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During rehearsal for a touring production of Sean Graney’s Pirates of Penzance, six ashen figures appear in the Chopin Theatre’s basement lobby, looking for someone to put on their tragic story. They’ve chosen the right company to do it. The Hypocrites have made their reputation on breathing new life into old works, and Steve Moulds’s premiere adaptation of Luigi Pirandello’s 1921 metatheatrical work embraces the hip aesthetic, casual atmosphere and clever audience interaction the theater has employed for 15 years.
The lines between reality and fiction are beautifully blurred by director Halena Kays, who stages the production across three platforms that the audience follows in swivel chairs. Playing themselves, actors Brennan Buhl, Ryan Walters, Laura McKenzie and John Taflan sell the illusion of spontaneity, appearing as mystified as the audience when the characters appear. As they mold the characters’ story into a piece of theater, we peek into the adaptation process, beginning with trepidatious rehearsals that transform into a fully realized world.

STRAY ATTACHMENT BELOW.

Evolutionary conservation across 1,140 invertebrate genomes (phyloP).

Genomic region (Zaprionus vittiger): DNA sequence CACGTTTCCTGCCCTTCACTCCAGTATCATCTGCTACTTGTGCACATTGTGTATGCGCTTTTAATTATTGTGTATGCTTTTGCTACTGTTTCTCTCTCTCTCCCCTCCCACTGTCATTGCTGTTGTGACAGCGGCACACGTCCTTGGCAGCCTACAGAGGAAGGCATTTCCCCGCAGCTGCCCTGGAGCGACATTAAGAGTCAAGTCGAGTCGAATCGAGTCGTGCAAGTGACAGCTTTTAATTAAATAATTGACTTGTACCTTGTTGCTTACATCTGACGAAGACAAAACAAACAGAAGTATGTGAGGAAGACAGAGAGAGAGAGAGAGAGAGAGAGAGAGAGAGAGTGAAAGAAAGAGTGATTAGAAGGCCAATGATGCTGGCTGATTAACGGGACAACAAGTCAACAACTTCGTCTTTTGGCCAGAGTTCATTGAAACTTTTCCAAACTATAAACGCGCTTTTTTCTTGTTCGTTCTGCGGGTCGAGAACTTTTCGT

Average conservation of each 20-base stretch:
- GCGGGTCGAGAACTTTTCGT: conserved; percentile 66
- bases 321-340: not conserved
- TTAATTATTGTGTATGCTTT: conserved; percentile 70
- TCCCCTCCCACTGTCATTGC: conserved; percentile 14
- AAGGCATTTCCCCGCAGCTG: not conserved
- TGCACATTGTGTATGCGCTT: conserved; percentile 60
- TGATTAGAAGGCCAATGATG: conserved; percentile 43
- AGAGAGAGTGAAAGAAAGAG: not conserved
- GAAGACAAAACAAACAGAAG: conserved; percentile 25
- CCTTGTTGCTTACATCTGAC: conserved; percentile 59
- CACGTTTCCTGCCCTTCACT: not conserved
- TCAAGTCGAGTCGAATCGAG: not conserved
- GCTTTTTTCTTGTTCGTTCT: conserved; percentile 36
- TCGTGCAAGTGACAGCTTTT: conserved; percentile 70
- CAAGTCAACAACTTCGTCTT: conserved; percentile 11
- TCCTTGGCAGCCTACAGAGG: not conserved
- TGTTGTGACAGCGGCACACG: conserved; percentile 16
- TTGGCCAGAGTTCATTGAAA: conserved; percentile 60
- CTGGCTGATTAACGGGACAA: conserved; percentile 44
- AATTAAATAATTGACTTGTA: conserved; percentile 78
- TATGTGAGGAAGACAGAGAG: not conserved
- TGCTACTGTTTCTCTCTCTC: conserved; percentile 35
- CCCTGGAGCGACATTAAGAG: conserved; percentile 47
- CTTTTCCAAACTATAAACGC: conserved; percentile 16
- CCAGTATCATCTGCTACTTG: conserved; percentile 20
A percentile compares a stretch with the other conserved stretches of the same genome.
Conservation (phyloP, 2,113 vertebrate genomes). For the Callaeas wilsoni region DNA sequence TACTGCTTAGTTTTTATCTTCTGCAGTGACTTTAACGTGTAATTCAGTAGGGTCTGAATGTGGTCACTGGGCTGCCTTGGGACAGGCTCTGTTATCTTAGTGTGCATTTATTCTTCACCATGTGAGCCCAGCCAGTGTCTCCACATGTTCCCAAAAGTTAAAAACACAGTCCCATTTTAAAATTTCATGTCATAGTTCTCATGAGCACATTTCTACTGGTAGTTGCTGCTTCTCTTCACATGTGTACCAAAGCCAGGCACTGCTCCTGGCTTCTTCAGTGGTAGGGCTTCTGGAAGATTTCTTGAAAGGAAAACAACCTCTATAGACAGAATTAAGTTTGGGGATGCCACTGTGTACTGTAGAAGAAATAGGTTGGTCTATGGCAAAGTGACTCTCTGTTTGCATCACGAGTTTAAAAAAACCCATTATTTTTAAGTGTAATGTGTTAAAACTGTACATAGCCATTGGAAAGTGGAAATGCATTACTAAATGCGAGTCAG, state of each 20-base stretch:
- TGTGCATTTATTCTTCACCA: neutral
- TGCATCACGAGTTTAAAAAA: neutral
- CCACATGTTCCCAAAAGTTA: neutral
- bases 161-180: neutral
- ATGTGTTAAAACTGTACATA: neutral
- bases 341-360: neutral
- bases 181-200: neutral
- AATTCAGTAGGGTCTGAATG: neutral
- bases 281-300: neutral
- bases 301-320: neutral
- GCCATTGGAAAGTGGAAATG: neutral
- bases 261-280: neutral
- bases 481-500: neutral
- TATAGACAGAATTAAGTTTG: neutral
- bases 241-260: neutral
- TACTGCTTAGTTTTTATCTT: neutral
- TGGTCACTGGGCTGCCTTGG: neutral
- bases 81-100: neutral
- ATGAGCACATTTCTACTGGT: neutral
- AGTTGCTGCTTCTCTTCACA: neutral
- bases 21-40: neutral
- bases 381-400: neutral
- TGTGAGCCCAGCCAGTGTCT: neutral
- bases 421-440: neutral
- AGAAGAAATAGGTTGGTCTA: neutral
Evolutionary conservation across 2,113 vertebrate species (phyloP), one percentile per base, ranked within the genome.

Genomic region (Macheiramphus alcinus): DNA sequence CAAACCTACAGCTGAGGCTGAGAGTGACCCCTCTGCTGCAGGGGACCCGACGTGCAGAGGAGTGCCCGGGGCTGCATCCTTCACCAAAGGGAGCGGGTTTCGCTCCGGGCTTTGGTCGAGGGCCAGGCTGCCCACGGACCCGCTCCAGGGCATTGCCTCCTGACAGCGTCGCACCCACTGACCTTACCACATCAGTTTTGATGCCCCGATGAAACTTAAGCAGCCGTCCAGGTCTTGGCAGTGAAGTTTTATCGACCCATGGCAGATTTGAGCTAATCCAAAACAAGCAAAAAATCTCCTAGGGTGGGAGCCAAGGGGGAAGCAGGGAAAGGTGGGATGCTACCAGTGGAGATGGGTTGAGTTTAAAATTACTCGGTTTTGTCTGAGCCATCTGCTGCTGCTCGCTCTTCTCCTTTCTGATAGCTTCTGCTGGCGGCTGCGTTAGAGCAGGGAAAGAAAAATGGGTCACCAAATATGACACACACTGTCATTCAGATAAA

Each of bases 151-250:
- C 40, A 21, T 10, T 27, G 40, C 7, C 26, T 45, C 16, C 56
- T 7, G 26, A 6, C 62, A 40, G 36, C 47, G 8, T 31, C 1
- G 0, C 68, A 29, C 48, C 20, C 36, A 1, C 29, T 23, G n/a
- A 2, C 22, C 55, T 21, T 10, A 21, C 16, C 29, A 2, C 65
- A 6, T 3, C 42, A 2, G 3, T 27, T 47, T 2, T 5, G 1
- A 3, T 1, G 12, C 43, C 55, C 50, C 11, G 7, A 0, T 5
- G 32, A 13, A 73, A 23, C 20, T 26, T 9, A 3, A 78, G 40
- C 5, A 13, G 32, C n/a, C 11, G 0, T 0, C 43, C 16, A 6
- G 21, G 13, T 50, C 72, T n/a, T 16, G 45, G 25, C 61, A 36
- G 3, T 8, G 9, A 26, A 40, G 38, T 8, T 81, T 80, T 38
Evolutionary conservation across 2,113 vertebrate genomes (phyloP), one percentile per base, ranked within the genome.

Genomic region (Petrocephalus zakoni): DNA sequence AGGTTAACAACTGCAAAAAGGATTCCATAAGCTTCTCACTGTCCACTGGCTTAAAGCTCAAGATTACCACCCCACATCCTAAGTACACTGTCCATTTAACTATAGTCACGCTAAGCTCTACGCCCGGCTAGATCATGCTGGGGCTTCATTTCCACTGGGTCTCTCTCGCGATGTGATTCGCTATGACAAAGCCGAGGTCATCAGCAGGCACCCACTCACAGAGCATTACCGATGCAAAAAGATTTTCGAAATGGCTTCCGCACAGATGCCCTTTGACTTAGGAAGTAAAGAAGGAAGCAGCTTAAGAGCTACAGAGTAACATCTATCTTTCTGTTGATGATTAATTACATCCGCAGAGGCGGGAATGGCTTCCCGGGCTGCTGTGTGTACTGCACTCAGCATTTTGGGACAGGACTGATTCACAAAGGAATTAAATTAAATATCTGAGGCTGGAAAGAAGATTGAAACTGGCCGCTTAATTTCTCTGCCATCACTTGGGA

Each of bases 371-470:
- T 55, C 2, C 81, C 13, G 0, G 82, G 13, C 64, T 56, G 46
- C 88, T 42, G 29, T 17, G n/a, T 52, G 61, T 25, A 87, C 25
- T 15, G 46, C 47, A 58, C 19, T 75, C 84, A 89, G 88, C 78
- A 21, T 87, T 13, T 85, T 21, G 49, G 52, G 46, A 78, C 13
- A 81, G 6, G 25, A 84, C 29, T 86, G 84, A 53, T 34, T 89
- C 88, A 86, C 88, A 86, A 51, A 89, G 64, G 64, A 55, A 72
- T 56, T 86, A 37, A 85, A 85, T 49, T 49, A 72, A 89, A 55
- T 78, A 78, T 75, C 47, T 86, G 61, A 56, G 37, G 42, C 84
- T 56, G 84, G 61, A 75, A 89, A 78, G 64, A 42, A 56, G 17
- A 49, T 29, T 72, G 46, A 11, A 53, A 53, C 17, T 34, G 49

Larry Garner and Stevi Baston provide intrigue as the Father and Stepdaughter, the characters’ spokespeople, using the stage for their personal catharses. Each of the characters is performed with a heightened theatricality that fits his or her uncompleted nature; they exist only within the two intense scenes they wish to see performed. As these moments are given form, the audience creates the connective tissue among them, becoming the author the characters were searching for all along.